Back to basics.  We hear it all the time, but do we ever really listen to?  Unfortunately, it usually takes an injury or some similar eye-opening experience to realize that we can only go as far as our fundamental skills and mechanics allow us.  After a bunch of nagging and annoying injuries, it finally hit me.  I need to take a step back and work on my mechanics.

For me, there is one huge mechanical fault I noticed in my movement that puts me in a shitty position for the majority of my movements: whenever I get fatigued or the weight gets heavy, I lose my chest/upper back positioning.  Now this is mostly a function of a lack of strength and control in my upper back.  So my new mission?  Fix this!

Here’s the simple prescription I’ve come up with for myself to fix this problem:

  • First and foremost, no complicated met-cons.  I’m keeping all my conditioning work to either running, pushing the prowler, pulling a sled, and kettlebell swings.  Basically, only movements I know I can perform safely and won’t interfere with fixing shitty mechanics.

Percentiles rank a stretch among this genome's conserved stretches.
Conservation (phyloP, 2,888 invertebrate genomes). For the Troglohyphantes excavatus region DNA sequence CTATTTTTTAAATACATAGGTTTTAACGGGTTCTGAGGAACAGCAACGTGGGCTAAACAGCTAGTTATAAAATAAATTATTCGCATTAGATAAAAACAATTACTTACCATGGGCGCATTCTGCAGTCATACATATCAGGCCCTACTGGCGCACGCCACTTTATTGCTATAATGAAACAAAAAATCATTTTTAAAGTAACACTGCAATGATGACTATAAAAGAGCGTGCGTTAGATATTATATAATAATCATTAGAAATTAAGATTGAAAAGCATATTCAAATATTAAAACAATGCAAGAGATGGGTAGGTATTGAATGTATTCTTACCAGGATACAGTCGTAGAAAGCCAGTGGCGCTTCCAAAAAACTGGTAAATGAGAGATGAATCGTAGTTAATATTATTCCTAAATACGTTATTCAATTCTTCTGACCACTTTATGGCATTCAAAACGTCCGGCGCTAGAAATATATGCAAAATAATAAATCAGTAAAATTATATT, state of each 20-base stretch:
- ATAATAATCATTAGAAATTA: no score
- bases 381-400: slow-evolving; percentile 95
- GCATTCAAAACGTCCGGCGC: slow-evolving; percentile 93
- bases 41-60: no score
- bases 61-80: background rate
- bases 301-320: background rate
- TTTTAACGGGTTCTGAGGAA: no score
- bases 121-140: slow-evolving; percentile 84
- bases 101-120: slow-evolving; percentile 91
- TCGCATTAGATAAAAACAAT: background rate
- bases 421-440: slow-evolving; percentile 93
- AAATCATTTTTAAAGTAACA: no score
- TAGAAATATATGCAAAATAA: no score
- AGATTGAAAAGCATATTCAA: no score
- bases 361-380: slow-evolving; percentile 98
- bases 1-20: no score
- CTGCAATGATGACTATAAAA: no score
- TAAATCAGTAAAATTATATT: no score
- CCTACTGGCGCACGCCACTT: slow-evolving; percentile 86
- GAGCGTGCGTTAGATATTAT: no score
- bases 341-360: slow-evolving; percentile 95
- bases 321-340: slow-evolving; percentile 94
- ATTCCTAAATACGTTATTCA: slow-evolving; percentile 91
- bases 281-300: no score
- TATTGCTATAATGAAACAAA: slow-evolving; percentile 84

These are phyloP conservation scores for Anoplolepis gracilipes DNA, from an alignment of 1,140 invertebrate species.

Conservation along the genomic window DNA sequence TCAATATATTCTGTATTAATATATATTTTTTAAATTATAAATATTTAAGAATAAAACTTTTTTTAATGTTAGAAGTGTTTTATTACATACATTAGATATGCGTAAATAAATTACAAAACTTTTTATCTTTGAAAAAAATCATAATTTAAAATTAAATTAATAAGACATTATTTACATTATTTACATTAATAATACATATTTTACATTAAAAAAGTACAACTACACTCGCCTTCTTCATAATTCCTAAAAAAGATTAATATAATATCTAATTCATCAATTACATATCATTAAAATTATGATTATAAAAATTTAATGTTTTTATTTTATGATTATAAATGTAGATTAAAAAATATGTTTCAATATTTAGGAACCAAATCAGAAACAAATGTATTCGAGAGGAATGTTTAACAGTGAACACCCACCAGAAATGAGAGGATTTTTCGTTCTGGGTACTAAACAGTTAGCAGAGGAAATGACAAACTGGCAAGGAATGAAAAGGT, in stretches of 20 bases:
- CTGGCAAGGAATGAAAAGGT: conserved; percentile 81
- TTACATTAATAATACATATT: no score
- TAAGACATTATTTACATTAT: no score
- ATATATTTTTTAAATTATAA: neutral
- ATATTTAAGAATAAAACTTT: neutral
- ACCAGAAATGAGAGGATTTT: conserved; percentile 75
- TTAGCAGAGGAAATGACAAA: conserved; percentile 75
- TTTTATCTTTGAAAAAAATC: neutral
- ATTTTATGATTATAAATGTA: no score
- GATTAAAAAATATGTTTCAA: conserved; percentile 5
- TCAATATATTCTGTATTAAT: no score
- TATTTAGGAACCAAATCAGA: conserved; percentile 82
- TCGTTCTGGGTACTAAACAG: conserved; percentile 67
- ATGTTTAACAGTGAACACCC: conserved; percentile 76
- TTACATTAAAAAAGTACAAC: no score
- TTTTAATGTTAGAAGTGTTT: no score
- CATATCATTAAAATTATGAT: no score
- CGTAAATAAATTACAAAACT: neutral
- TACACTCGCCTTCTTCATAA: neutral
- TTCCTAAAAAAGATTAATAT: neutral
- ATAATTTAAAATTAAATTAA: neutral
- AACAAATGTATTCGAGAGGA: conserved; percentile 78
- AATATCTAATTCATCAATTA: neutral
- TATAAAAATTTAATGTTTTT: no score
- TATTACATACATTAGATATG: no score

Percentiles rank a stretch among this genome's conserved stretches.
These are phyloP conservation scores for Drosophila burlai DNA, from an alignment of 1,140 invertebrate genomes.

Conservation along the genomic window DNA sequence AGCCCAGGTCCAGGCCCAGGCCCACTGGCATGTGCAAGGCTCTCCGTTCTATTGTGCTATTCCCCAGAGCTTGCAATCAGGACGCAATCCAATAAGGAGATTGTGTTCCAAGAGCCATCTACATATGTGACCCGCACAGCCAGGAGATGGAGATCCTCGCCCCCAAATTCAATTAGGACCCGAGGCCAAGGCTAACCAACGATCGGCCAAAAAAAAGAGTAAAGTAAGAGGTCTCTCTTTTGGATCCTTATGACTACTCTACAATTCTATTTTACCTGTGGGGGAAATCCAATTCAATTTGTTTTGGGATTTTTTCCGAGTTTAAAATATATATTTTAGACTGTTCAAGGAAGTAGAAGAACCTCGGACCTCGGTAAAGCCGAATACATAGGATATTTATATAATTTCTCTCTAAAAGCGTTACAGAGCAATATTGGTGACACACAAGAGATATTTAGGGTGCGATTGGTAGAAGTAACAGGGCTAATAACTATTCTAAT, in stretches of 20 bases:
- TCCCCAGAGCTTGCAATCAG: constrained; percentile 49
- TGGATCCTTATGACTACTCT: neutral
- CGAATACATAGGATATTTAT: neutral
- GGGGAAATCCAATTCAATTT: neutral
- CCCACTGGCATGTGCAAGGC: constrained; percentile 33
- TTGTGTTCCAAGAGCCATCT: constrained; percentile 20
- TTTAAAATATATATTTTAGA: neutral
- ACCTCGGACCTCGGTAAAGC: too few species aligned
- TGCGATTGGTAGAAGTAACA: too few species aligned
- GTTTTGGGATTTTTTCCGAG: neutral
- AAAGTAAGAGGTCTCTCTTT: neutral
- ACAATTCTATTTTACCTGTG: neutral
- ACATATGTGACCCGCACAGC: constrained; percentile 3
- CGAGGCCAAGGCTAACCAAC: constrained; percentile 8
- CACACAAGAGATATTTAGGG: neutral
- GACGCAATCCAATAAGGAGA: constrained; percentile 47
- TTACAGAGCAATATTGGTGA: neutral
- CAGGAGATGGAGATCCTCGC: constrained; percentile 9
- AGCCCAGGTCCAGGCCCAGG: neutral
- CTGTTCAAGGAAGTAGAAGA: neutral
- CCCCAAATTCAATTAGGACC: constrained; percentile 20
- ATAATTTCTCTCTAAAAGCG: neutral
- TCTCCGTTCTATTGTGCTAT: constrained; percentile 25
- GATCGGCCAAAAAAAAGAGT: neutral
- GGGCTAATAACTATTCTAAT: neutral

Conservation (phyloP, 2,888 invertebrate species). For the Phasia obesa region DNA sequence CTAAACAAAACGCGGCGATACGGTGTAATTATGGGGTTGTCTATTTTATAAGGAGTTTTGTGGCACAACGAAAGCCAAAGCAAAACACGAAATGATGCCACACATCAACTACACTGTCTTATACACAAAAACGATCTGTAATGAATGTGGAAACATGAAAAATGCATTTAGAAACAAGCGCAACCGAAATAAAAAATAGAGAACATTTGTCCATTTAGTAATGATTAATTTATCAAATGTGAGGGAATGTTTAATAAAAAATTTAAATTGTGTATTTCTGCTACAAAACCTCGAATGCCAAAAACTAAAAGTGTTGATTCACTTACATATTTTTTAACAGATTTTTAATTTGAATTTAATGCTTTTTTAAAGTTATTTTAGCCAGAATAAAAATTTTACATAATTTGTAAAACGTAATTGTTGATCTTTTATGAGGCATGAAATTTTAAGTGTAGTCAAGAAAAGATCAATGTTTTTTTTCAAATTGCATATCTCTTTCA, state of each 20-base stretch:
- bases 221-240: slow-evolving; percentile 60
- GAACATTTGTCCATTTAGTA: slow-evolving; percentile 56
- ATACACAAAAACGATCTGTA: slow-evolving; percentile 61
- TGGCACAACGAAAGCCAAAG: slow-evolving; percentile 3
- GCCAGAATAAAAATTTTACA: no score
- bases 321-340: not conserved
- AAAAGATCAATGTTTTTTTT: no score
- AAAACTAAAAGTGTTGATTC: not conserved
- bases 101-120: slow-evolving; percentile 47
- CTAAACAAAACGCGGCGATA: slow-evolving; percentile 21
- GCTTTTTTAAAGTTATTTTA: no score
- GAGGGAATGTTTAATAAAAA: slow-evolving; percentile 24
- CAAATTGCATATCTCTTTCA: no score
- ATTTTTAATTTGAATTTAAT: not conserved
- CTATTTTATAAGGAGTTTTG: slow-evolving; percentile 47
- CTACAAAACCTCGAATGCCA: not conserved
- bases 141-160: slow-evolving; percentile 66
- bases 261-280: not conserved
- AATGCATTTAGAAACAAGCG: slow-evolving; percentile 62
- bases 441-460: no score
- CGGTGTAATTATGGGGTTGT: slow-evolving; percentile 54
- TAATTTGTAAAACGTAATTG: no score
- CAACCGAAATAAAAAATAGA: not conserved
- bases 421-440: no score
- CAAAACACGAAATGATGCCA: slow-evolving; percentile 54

• One month, 5×5 linear progression for 6 different lifts (Back Squat, Front Squat, Deadlift, Pull-up, Chin-up, Press).  Basically, I’m looking to focus on keeping a good position and getting in A LOT of practice with these lifts.  For the linear progression, I started light.  Somewhere around 65% of my max.  I add either 2.5, 5, or 10 pounds (depending on the lift) every time I perform a lift.
  • Finally, I perform a minimum 10 reps of a close-grip overhead squat every time I lift.  This is the specific upper-back work I’m doing to fix my problem.  Each rep is performed with enough weight that if the bar deviates from a good position (over my shoulder blades), I lose the lift.  Also, my ROM is only as low as I can go maintaing proper technique (weight through heels, knees out over ankles).

After two weeks of this, it’s getting a bit repetitive, but I know it’s helping (no pain, movement feels more efficient).  My goal during this time period has shifted from trying to go through things fast or lift as heavy as possible, to just show up and do the work for a month.  This mindset has been pretty crucial in keeping me on track.  Working on the basics can definitely get boring, but every once in awhile it’s necessary to take a step back and address them.  It’s the only way to keep moving forward.


Tina working on the most important fundamental of any fitness program…have fun!

Workout of the Day
10 Minute AMRAP:
3 Power Snatch (165/100)
6 Wall Ball (20/14)
9 Toes-to-Bar